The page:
Only on 7: Famed guitarist and Mr. Big co-founder Paul Gilbert shares hearing loss story

(WZAW) -- Like many musicians who came up playing in the 80s and 90s, Paul Gilbert of Mr. Big didn’t think much about protecting his ears, and subsequently suffered hearing loss.

And while 50 million Americans suffer from hearing loss, due to stigma associated with it, the issue is often ignored or neglected.

That's why during Men’s Health Month, the guitarist voted as one of the “Top 10 Greatest Guitar Shredders of All Time” (Guitar One Magazine) and named to Guitar World’s “50 Fastest Guitarist of All time” is helping to raise awareness of the condition and helping others.

Currently on tour promoting his new album, 52-year-old Gilbert, guitarist of the band Mr. Big – a staple on MTV and radio in the 90s with its #1 hit To Be With You, continues to write music and play around the world while living with hearing loss.

On Wednesday, Gilbert shared his hearing loss story with Holly Chilsen on NewsChannel 7 at 4, and how he got over the stigma to further protect his ears. Technology has played a big role in allowing to Gilbert to continue playing and touring. With Gilbert’s Phonak Audéo Marvel hearing aids, wearers can stream music, phone calls, video and more to both ears from millions of Bluetooth-connected devices. Supporting both Android and iOS devices, it delivers better speech understanding, reduced listening effort in noisy situations, and top sound quality.

Hearing loss is the 3rd most common physical condition after arthritis and heart disease and can contribute to social isolation, depression, early onset dementia, and even lower income potential. But according to an AARP survey, the average person is more likely to get a colonoscopy than a hearing test – 58% to 43%, respectively.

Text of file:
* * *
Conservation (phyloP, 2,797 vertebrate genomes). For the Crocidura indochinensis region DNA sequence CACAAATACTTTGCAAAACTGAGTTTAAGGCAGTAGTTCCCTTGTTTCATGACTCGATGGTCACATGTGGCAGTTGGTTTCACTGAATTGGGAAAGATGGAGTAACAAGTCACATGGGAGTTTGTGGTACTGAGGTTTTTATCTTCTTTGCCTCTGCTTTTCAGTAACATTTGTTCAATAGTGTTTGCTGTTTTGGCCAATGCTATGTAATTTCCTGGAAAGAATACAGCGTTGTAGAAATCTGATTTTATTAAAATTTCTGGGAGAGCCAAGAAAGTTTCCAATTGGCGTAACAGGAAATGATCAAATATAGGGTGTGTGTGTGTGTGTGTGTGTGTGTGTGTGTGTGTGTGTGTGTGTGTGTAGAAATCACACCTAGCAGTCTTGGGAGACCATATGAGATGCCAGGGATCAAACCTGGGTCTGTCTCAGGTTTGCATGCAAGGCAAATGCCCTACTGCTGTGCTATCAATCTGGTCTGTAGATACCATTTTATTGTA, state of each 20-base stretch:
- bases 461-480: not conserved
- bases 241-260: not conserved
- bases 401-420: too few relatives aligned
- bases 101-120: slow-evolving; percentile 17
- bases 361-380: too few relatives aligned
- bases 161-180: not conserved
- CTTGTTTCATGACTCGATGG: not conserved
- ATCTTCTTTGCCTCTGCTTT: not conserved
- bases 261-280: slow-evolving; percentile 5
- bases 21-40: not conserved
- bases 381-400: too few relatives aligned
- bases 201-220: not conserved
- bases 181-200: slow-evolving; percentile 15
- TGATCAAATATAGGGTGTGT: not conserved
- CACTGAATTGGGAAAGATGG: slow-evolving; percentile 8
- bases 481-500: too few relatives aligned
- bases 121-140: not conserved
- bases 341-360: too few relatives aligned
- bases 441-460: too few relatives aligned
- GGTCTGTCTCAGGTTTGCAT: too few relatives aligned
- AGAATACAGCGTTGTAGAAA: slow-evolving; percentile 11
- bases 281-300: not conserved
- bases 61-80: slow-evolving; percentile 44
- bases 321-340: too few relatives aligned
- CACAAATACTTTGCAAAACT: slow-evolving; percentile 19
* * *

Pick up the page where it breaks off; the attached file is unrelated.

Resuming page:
Additional hearing loss stats:
• The number of people with hearing loss is increasing due to dangerous noise exposure in leisure activities and an expanding population age 65+.
• 20% of Americans ages 12 and over has a hearing loss.
• Lifetime costs of untreated profound hearing loss can be as much as $1 million per person in the U.S.
• 20% of teens ages 12-19 have reported hearing loss from exposure to loud noise.
• On average, people with hearing loss wait 10 years from diagnosis to finally getting fitted with hearing aids.
• Social isolation, depression, and increased risk of early onset dementia are common among people with hearing loss. But the use of hearing aids can slow or reverse these issues.